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30 Oct 2002 : Column 951—continued

Mr. Hoban: My right hon. Friend the Member for East Yorkshire (Mr. Knight) suggested that, under Lords amendment No. 241, a belligerent creditor could put pressure on an administrator to settle his debt early. However, would not Lords amendment No. 242 provide

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a means by which a creditor could become an irritant to a liquidator? Could not a creditor start to make noises about making claims to the court, saying that the administrator was not performing his functions as quickly or as efficiently as reasonably practicable? So there could be opportunities for the creditor and the administrator to play off against each other to reach a good deal.

Mr. Djanogly: I thank my hon. Friend for his worthwhile comments. The instances could vary, and it would be most helpful if the Minister could provide an explanation. Other hon. Members and I raised concerns in Committee relating to the ability to question the administration costs that could be involved.

Mr. Tony McWalter (Hemel Hempstead): It is as though we are back in Committee talking about all the problems that might arise with lousy administrators. Does the hon. Gentleman agree that the whole object is to try to ensure that other companies are not pulled down when a company goes bust? That should not happen unnecessarily if the administrator has the power to make such judgments.

Mr. Djanogly: The point of administration is that the company has the best possible chance of survival. The administrator will come in, and he has powers to let staff go and to run the company in place of the directors. However, when he has been appointed, the company is very often at his mercy in cost terms.

It is interesting that most administrations end in liquidation. The Bill may change that—that was one of the purposes of the Government's changing the administration process—but one of the main reasons why companies are finally forced into liquidation is often that, once administrators are involved, they are very expensive and that the money ends up in their pockets instead of going to the creditors.

Mr. McWalter: I obviously did not make myself clear. I was talking not about companies in administration but about other companies that want administrators to carry out their jobs in such a way as to rescue them from the difficulties that they may face if the first company goes under completely. That was the point that I was trying to make.

Mr. Djanogly: The hon. Gentleman makes a fair point in so far as the implications of an administration may be that the company continues to trade, so its creditors will benefit to the extent that they will not be pushed under by the fact that the first company does not survive, although that is not always the case in practice.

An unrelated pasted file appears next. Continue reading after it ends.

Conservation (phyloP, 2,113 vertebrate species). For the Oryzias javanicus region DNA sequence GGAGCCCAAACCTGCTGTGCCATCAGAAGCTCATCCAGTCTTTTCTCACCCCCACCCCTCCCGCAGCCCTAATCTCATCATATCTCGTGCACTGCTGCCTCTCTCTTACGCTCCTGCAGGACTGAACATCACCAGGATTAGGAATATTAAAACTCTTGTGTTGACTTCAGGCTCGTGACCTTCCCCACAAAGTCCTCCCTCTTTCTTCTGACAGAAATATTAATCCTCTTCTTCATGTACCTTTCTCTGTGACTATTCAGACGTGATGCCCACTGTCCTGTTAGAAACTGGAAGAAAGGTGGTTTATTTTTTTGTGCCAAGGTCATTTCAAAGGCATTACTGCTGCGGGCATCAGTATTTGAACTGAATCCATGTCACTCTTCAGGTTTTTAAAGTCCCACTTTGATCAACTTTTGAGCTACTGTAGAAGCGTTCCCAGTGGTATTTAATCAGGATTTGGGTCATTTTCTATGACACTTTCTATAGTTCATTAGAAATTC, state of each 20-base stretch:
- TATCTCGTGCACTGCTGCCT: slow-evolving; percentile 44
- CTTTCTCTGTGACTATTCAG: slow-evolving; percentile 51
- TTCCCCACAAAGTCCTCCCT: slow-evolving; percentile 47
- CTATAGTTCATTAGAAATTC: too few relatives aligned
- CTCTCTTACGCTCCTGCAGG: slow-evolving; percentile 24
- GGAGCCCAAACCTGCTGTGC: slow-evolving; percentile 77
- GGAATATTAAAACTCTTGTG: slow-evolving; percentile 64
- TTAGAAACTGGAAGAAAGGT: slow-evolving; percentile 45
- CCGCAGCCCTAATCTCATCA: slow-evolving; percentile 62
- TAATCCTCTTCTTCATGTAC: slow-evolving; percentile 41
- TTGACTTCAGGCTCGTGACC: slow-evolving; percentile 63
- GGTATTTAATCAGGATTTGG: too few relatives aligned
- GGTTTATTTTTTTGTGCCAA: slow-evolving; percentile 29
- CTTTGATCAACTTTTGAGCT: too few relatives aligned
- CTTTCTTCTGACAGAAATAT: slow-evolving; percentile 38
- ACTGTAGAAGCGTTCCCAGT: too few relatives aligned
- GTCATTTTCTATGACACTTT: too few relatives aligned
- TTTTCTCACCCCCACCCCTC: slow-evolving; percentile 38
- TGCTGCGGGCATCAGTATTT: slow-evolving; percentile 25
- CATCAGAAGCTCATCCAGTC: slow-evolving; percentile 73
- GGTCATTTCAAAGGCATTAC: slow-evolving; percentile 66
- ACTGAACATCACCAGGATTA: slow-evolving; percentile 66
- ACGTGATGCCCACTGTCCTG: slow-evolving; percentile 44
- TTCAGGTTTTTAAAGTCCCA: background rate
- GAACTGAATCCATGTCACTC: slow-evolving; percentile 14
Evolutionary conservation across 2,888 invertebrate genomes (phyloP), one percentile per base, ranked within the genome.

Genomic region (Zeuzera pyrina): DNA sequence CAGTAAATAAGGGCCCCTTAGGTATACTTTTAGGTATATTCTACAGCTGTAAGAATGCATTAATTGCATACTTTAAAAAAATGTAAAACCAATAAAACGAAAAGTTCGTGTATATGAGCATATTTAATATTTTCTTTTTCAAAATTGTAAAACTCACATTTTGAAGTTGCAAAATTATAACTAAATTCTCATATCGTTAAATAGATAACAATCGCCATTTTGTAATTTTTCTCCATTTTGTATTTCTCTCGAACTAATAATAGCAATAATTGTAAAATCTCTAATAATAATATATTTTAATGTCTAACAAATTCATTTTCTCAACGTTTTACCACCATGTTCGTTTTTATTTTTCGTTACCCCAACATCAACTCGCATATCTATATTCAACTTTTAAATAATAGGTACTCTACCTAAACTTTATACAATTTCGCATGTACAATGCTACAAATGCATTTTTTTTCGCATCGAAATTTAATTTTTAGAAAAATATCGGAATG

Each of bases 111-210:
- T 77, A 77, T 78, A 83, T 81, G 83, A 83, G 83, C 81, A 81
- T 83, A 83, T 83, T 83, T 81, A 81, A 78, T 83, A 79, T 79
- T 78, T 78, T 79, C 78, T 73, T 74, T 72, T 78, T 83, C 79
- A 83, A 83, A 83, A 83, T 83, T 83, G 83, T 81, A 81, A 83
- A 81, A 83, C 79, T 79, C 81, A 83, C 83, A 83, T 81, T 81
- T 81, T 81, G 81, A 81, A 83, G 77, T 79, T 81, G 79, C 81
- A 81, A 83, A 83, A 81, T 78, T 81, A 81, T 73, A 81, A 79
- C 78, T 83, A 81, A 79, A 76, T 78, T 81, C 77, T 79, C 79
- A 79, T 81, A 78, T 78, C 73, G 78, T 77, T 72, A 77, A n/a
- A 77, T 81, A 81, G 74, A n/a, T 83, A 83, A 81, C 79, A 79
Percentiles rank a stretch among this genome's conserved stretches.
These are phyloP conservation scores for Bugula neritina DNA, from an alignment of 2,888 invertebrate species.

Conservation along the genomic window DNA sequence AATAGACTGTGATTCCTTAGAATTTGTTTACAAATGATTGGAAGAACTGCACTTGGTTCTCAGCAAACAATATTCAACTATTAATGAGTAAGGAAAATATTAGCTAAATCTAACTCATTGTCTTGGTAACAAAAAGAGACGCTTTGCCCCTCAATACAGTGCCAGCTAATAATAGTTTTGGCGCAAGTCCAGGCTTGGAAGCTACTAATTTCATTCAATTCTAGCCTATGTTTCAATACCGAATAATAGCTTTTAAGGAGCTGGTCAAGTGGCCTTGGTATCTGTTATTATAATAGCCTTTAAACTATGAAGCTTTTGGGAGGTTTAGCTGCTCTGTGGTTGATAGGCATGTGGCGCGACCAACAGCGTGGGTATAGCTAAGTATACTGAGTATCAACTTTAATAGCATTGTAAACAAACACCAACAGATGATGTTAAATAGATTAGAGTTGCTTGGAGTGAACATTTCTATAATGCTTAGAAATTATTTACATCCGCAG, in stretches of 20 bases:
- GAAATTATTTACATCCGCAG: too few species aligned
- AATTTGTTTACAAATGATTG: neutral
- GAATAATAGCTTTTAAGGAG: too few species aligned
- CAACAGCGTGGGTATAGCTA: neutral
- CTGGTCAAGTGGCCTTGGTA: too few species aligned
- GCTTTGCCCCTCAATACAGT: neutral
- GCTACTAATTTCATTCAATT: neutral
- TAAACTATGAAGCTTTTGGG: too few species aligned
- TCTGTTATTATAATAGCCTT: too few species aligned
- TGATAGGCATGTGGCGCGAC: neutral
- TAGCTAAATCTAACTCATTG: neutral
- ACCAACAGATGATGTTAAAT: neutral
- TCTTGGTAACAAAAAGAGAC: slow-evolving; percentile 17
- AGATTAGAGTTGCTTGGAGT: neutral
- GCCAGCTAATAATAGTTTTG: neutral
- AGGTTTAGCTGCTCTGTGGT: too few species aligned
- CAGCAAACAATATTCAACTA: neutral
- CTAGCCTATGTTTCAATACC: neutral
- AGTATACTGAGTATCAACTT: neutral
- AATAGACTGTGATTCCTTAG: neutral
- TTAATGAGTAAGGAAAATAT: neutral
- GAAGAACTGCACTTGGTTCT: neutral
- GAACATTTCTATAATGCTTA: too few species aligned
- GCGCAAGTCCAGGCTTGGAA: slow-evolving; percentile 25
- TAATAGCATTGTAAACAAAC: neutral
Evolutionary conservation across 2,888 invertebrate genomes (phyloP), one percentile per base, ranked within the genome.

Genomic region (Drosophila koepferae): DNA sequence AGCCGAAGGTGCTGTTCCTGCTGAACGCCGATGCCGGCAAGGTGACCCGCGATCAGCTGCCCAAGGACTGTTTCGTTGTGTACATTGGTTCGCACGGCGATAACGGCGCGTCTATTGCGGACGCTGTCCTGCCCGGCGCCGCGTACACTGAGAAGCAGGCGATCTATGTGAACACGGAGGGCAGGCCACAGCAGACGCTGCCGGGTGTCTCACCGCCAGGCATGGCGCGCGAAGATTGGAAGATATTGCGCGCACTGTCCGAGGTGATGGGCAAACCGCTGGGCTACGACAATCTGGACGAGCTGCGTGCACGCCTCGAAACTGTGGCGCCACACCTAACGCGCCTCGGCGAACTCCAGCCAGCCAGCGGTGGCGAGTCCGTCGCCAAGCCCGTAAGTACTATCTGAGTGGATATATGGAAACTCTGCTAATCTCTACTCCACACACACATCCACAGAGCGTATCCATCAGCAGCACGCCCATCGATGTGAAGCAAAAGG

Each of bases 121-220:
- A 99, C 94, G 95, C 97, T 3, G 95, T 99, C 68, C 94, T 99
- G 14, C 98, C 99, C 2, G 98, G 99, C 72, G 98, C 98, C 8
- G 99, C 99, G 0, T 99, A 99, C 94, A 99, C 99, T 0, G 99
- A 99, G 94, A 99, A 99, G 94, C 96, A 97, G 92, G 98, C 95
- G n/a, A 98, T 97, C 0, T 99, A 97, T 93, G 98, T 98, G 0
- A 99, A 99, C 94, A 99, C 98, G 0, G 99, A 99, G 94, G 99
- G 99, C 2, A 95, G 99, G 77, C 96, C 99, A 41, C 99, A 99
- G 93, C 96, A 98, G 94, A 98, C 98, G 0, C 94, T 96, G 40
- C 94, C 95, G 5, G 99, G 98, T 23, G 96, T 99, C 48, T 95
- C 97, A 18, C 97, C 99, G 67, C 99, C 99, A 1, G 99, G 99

8.45 pm

Mr. Greg Knight: The hon. Member for Hemel Hempstead (Mr. McWalter) has made a telling point. We should have concerns not only for other companies that may be pulled down but for other small businesses that are not incorporated, such as the sole trader or the man who runs a corner shop and who may lose his livelihood as a result of these provisions. Lords amendment No. 242, for example, states:


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Is there not a case for saying that anyone aggrieved in this process may apply—for example, someone who is not a creditor or a member of a company but an unsecured creditor who may lose his business? Those are serious matters.

Mr. Djanogly: Indeed they are, and I thank my right hon. Friend for making that point. The situation is serious, and, to that extent, I would be most appreciative if the Minister could reply to our points.

Miss Melanie Johnson: I am enormously grateful to Opposition Members for their questions on these matters.

First, I want to respond to the question asked by the right hon. Member for East Yorkshire (Mr. Knight). Lords amendment No. 161, to which he referred, was brought forward by his noble Friends in another place in response to the debate. I am not sure how his paranoia is progressing—I think he described himself as paranoid, or used words to that effect—and I do not know whether telling him that his noble Friends were responsible for the amendment will help or hinder his condition, but I offer that as a reassuring titbit.

Mr. Knight: I am grateful to the Minister. I have never described myself as paranoiac—I think that I said that I was suspicious by nature, which is slightly different. My party colleagues in another place have made several improvements to the Bill. The context of my question to the Minister was whether those changes went far enough. Is she satisfied that Lords amendment No. 161 contains sufficient safeguards to prevent the sort of harm that I fear?